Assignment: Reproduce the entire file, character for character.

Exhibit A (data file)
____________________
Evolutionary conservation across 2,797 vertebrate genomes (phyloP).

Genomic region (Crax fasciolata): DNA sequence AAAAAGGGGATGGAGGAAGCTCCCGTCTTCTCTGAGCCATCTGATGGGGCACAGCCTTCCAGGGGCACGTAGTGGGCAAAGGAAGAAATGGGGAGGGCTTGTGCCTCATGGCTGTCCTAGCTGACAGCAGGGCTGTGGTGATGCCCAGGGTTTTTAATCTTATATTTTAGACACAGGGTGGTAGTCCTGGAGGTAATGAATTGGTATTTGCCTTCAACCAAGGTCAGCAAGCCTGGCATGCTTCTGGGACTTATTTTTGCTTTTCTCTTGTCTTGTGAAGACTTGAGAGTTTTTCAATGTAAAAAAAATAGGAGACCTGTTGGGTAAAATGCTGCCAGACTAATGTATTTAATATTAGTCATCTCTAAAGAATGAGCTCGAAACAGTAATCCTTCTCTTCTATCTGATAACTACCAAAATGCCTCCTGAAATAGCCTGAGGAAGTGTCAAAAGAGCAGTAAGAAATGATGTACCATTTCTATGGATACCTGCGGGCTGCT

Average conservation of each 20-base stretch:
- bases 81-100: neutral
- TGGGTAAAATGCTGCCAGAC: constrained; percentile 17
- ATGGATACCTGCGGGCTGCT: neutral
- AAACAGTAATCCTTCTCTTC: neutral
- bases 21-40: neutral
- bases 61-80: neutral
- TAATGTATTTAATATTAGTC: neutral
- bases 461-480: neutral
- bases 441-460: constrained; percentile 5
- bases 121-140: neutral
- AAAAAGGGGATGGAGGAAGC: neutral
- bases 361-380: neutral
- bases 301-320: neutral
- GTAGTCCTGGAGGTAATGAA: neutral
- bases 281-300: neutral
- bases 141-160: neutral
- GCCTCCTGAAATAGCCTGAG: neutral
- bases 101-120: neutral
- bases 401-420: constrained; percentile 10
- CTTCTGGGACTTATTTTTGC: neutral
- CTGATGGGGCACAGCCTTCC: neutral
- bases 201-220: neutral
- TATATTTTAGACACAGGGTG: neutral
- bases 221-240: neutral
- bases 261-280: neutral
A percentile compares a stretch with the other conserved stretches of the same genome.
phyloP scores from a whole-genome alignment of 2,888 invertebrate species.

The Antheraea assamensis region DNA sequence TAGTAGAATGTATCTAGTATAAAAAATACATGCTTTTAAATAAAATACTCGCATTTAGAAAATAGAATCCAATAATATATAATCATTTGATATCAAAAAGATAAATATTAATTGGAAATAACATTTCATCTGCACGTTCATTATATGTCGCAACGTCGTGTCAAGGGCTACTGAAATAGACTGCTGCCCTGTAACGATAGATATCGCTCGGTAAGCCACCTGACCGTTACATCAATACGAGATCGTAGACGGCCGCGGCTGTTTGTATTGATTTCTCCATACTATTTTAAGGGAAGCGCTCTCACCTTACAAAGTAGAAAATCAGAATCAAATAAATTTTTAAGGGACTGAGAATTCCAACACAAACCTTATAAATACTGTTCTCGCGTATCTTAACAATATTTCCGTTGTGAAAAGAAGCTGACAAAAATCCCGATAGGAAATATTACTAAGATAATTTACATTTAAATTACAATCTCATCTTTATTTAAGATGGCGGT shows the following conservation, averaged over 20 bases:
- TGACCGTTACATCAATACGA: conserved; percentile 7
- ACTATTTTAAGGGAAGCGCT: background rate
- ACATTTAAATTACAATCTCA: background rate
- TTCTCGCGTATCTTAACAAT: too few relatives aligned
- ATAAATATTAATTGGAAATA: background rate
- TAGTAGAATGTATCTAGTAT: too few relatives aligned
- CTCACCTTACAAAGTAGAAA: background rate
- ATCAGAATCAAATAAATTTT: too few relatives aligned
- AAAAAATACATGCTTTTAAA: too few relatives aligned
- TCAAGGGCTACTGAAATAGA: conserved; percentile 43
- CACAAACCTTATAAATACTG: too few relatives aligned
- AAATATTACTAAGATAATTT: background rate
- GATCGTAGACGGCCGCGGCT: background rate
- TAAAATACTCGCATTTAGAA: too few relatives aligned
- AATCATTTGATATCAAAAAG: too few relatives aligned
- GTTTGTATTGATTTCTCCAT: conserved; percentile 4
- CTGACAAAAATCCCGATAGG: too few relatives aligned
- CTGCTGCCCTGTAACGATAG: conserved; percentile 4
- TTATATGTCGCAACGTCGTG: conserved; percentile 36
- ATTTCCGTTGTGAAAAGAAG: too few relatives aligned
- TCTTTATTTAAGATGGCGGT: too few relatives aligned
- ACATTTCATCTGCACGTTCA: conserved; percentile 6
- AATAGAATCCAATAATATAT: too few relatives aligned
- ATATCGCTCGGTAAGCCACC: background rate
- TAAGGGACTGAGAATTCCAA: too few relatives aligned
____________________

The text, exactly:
Evolutionary conservation across 2,797 vertebrate genomes (phyloP).

Genomic region (Crax fasciolata): DNA sequence AAAAAGGGGATGGAGGAAGCTCCCGTCTTCTCTGAGCCATCTGATGGGGCACAGCCTTCCAGGGGCACGTAGTGGGCAAAGGAAGAAATGGGGAGGGCTTGTGCCTCATGGCTGTCCTAGCTGACAGCAGGGCTGTGGTGATGCCCAGGGTTTTTAATCTTATATTTTAGACACAGGGTGGTAGTCCTGGAGGTAATGAATTGGTATTTGCCTTCAACCAAGGTCAGCAAGCCTGGCATGCTTCTGGGACTTATTTTTGCTTTTCTCTTGTCTTGTGAAGACTTGAGAGTTTTTCAATGTAAAAAAAATAGGAGACCTGTTGGGTAAAATGCTGCCAGACTAATGTATTTAATATTAGTCATCTCTAAAGAATGAGCTCGAAACAGTAATCCTTCTCTTCTATCTGATAACTACCAAAATGCCTCCTGAAATAGCCTGAGGAAGTGTCAAAAGAGCAGTAAGAAATGATGTACCATTTCTATGGATACCTGCGGGCTGCT

Average conservation of each 20-base stretch:
- bases 81-100: neutral
- TGGGTAAAATGCTGCCAGAC: constrained; percentile 17
- ATGGATACCTGCGGGCTGCT: neutral
- AAACAGTAATCCTTCTCTTC: neutral
- bases 21-40: neutral
- bases 61-80: neutral
- TAATGTATTTAATATTAGTC: neutral
- bases 461-480: neutral
- bases 441-460: constrained; percentile 5
- bases 121-140: neutral
- AAAAAGGGGATGGAGGAAGC: neutral
- bases 361-380: neutral
- bases 301-320: neutral
- GTAGTCCTGGAGGTAATGAA: neutral
- bases 281-300: neutral
- bases 141-160: neutral
- GCCTCCTGAAATAGCCTGAG: neutral
- bases 101-120: neutral
- bases 401-420: constrained; percentile 10
- CTTCTGGGACTTATTTTTGC: neutral
- CTGATGGGGCACAGCCTTCC: neutral
- bases 201-220: neutral
- TATATTTTAGACACAGGGTG: neutral
- bases 221-240: neutral
- bases 261-280: neutral
A percentile compares a stretch with the other conserved stretches of the same genome.
phyloP scores from a whole-genome alignment of 2,888 invertebrate species.

The Antheraea assamensis region DNA sequence TAGTAGAATGTATCTAGTATAAAAAATACATGCTTTTAAATAAAATACTCGCATTTAGAAAATAGAATCCAATAATATATAATCATTTGATATCAAAAAGATAAATATTAATTGGAAATAACATTTCATCTGCACGTTCATTATATGTCGCAACGTCGTGTCAAGGGCTACTGAAATAGACTGCTGCCCTGTAACGATAGATATCGCTCGGTAAGCCACCTGACCGTTACATCAATACGAGATCGTAGACGGCCGCGGCTGTTTGTATTGATTTCTCCATACTATTTTAAGGGAAGCGCTCTCACCTTACAAAGTAGAAAATCAGAATCAAATAAATTTTTAAGGGACTGAGAATTCCAACACAAACCTTATAAATACTGTTCTCGCGTATCTTAACAATATTTCCGTTGTGAAAAGAAGCTGACAAAAATCCCGATAGGAAATATTACTAAGATAATTTACATTTAAATTACAATCTCATCTTTATTTAAGATGGCGGT shows the following conservation, averaged over 20 bases:
- TGACCGTTACATCAATACGA: conserved; percentile 7
- ACTATTTTAAGGGAAGCGCT: background rate
- ACATTTAAATTACAATCTCA: background rate
- TTCTCGCGTATCTTAACAAT: too few relatives aligned
- ATAAATATTAATTGGAAATA: background rate
- TAGTAGAATGTATCTAGTAT: too few relatives aligned
- CTCACCTTACAAAGTAGAAA: background rate
- ATCAGAATCAAATAAATTTT: too few relatives aligned
- AAAAAATACATGCTTTTAAA: too few relatives aligned
- TCAAGGGCTACTGAAATAGA: conserved; percentile 43
- CACAAACCTTATAAATACTG: too few relatives aligned
- AAATATTACTAAGATAATTT: background rate
- GATCGTAGACGGCCGCGGCT: background rate
- TAAAATACTCGCATTTAGAA: too few relatives aligned
- AATCATTTGATATCAAAAAG: too few relatives aligned
- GTTTGTATTGATTTCTCCAT: conserved; percentile 4
- CTGACAAAAATCCCGATAGG: too few relatives aligned
- CTGCTGCCCTGTAACGATAG: conserved; percentile 4
- TTATATGTCGCAACGTCGTG: conserved; percentile 36
- ATTTCCGTTGTGAAAAGAAG: too few relatives aligned
- TCTTTATTTAAGATGGCGGT: too few relatives aligned
- ACATTTCATCTGCACGTTCA: conserved; percentile 6
- AATAGAATCCAATAATATAT: too few relatives aligned
- ATATCGCTCGGTAAGCCACC: background rate
- TAAGGGACTGAGAATTCCAA: too few relatives aligned